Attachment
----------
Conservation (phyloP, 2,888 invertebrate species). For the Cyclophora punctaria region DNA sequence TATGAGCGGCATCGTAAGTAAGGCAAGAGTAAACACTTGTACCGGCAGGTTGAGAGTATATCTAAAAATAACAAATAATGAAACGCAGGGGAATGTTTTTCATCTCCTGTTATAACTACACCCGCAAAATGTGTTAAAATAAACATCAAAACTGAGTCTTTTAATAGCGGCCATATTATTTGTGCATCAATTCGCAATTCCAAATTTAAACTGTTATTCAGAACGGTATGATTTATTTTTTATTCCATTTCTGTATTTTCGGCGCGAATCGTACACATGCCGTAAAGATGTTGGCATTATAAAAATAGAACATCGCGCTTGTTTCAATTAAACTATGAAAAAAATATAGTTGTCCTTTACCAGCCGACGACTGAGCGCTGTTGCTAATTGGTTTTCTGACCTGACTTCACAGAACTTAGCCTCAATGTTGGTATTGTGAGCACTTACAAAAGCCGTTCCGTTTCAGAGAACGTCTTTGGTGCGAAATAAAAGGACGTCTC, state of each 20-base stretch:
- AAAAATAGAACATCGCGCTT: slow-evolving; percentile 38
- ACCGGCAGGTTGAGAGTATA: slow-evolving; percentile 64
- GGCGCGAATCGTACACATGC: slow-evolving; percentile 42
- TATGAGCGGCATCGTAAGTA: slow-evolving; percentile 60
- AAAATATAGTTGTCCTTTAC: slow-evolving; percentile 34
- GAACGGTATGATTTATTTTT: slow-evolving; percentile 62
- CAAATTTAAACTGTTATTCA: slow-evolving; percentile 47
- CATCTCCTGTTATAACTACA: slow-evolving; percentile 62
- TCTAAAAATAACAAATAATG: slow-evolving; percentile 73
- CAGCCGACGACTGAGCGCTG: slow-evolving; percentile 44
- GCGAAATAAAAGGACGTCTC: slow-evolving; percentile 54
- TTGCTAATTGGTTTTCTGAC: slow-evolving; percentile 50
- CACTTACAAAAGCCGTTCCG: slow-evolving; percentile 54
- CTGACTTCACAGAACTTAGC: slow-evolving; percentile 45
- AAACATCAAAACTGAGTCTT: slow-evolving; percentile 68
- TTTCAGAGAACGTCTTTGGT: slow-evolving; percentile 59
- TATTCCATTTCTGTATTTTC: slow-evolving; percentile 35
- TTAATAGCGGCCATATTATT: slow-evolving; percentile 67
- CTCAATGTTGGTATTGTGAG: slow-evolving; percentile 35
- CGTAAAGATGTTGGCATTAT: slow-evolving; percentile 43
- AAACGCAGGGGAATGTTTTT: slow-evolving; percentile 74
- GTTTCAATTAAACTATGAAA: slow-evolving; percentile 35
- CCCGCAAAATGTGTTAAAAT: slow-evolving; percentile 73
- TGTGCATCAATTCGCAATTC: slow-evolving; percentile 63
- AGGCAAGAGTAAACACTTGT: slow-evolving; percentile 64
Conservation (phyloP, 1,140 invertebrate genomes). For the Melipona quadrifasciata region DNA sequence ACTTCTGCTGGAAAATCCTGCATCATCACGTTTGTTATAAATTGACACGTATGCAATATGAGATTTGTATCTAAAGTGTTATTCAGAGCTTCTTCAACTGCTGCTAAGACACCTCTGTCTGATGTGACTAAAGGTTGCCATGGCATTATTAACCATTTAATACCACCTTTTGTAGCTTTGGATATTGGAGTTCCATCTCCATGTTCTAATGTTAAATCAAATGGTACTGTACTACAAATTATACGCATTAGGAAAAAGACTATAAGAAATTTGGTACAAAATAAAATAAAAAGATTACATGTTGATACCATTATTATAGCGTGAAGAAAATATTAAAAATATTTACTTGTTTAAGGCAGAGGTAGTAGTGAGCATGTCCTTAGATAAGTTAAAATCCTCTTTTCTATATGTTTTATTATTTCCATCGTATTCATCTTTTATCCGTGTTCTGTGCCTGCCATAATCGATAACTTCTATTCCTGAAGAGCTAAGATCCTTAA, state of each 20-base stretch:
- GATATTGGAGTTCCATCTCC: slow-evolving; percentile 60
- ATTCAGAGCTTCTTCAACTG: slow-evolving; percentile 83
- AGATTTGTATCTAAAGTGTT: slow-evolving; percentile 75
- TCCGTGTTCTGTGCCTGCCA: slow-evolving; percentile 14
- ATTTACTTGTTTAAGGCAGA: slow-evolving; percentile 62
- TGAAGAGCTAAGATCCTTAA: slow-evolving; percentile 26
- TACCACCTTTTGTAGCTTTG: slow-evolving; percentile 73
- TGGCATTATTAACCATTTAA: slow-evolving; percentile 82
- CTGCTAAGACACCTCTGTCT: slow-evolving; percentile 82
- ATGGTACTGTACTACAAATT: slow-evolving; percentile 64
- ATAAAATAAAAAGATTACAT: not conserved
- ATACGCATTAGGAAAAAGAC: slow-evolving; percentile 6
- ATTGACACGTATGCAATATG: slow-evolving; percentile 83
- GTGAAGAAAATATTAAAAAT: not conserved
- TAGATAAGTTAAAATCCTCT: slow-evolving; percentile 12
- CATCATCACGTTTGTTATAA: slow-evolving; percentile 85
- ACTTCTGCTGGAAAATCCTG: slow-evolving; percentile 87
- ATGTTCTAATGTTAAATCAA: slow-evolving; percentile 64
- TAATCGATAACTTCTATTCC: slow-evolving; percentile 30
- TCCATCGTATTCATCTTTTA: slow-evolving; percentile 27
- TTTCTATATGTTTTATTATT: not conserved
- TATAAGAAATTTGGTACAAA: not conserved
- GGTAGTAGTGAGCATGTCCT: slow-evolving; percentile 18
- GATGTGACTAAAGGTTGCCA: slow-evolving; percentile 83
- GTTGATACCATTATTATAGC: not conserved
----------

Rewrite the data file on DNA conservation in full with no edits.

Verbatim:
Conservation (phyloP, 2,888 invertebrate species). For the Cyclophora punctaria region DNA sequence TATGAGCGGCATCGTAAGTAAGGCAAGAGTAAACACTTGTACCGGCAGGTTGAGAGTATATCTAAAAATAACAAATAATGAAACGCAGGGGAATGTTTTTCATCTCCTGTTATAACTACACCCGCAAAATGTGTTAAAATAAACATCAAAACTGAGTCTTTTAATAGCGGCCATATTATTTGTGCATCAATTCGCAATTCCAAATTTAAACTGTTATTCAGAACGGTATGATTTATTTTTTATTCCATTTCTGTATTTTCGGCGCGAATCGTACACATGCCGTAAAGATGTTGGCATTATAAAAATAGAACATCGCGCTTGTTTCAATTAAACTATGAAAAAAATATAGTTGTCCTTTACCAGCCGACGACTGAGCGCTGTTGCTAATTGGTTTTCTGACCTGACTTCACAGAACTTAGCCTCAATGTTGGTATTGTGAGCACTTACAAAAGCCGTTCCGTTTCAGAGAACGTCTTTGGTGCGAAATAAAAGGACGTCTC, state of each 20-base stretch:
- AAAAATAGAACATCGCGCTT: slow-evolving; percentile 38
- ACCGGCAGGTTGAGAGTATA: slow-evolving; percentile 64
- GGCGCGAATCGTACACATGC: slow-evolving; percentile 42
- TATGAGCGGCATCGTAAGTA: slow-evolving; percentile 60
- AAAATATAGTTGTCCTTTAC: slow-evolving; percentile 34
- GAACGGTATGATTTATTTTT: slow-evolving; percentile 62
- CAAATTTAAACTGTTATTCA: slow-evolving; percentile 47
- CATCTCCTGTTATAACTACA: slow-evolving; percentile 62
- TCTAAAAATAACAAATAATG: slow-evolving; percentile 73
- CAGCCGACGACTGAGCGCTG: slow-evolving; percentile 44
- GCGAAATAAAAGGACGTCTC: slow-evolving; percentile 54
- TTGCTAATTGGTTTTCTGAC: slow-evolving; percentile 50
- CACTTACAAAAGCCGTTCCG: slow-evolving; percentile 54
- CTGACTTCACAGAACTTAGC: slow-evolving; percentile 45
- AAACATCAAAACTGAGTCTT: slow-evolving; percentile 68
- TTTCAGAGAACGTCTTTGGT: slow-evolving; percentile 59
- TATTCCATTTCTGTATTTTC: slow-evolving; percentile 35
- TTAATAGCGGCCATATTATT: slow-evolving; percentile 67
- CTCAATGTTGGTATTGTGAG: slow-evolving; percentile 35
- CGTAAAGATGTTGGCATTAT: slow-evolving; percentile 43
- AAACGCAGGGGAATGTTTTT: slow-evolving; percentile 74
- GTTTCAATTAAACTATGAAA: slow-evolving; percentile 35
- CCCGCAAAATGTGTTAAAAT: slow-evolving; percentile 73
- TGTGCATCAATTCGCAATTC: slow-evolving; percentile 63
- AGGCAAGAGTAAACACTTGT: slow-evolving; percentile 64
Conservation (phyloP, 1,140 invertebrate genomes). For the Melipona quadrifasciata region DNA sequence ACTTCTGCTGGAAAATCCTGCATCATCACGTTTGTTATAAATTGACACGTATGCAATATGAGATTTGTATCTAAAGTGTTATTCAGAGCTTCTTCAACTGCTGCTAAGACACCTCTGTCTGATGTGACTAAAGGTTGCCATGGCATTATTAACCATTTAATACCACCTTTTGTAGCTTTGGATATTGGAGTTCCATCTCCATGTTCTAATGTTAAATCAAATGGTACTGTACTACAAATTATACGCATTAGGAAAAAGACTATAAGAAATTTGGTACAAAATAAAATAAAAAGATTACATGTTGATACCATTATTATAGCGTGAAGAAAATATTAAAAATATTTACTTGTTTAAGGCAGAGGTAGTAGTGAGCATGTCCTTAGATAAGTTAAAATCCTCTTTTCTATATGTTTTATTATTTCCATCGTATTCATCTTTTATCCGTGTTCTGTGCCTGCCATAATCGATAACTTCTATTCCTGAAGAGCTAAGATCCTTAA, state of each 20-base stretch:
- GATATTGGAGTTCCATCTCC: slow-evolving; percentile 60
- ATTCAGAGCTTCTTCAACTG: slow-evolving; percentile 83
- AGATTTGTATCTAAAGTGTT: slow-evolving; percentile 75
- TCCGTGTTCTGTGCCTGCCA: slow-evolving; percentile 14
- ATTTACTTGTTTAAGGCAGA: slow-evolving; percentile 62
- TGAAGAGCTAAGATCCTTAA: slow-evolving; percentile 26
- TACCACCTTTTGTAGCTTTG: slow-evolving; percentile 73
- TGGCATTATTAACCATTTAA: slow-evolving; percentile 82
- CTGCTAAGACACCTCTGTCT: slow-evolving; percentile 82
- ATGGTACTGTACTACAAATT: slow-evolving; percentile 64
- ATAAAATAAAAAGATTACAT: not conserved
- ATACGCATTAGGAAAAAGAC: slow-evolving; percentile 6
- ATTGACACGTATGCAATATG: slow-evolving; percentile 83
- GTGAAGAAAATATTAAAAAT: not conserved
- TAGATAAGTTAAAATCCTCT: slow-evolving; percentile 12
- CATCATCACGTTTGTTATAA: slow-evolving; percentile 85
- ACTTCTGCTGGAAAATCCTG: slow-evolving; percentile 87
- ATGTTCTAATGTTAAATCAA: slow-evolving; percentile 64
- TAATCGATAACTTCTATTCC: slow-evolving; percentile 30
- TCCATCGTATTCATCTTTTA: slow-evolving; percentile 27
- TTTCTATATGTTTTATTATT: not conserved
- TATAAGAAATTTGGTACAAA: not conserved
- GGTAGTAGTGAGCATGTCCT: slow-evolving; percentile 18
- GATGTGACTAAAGGTTGCCA: slow-evolving; percentile 83
- GTTGATACCATTATTATAGC: not conserved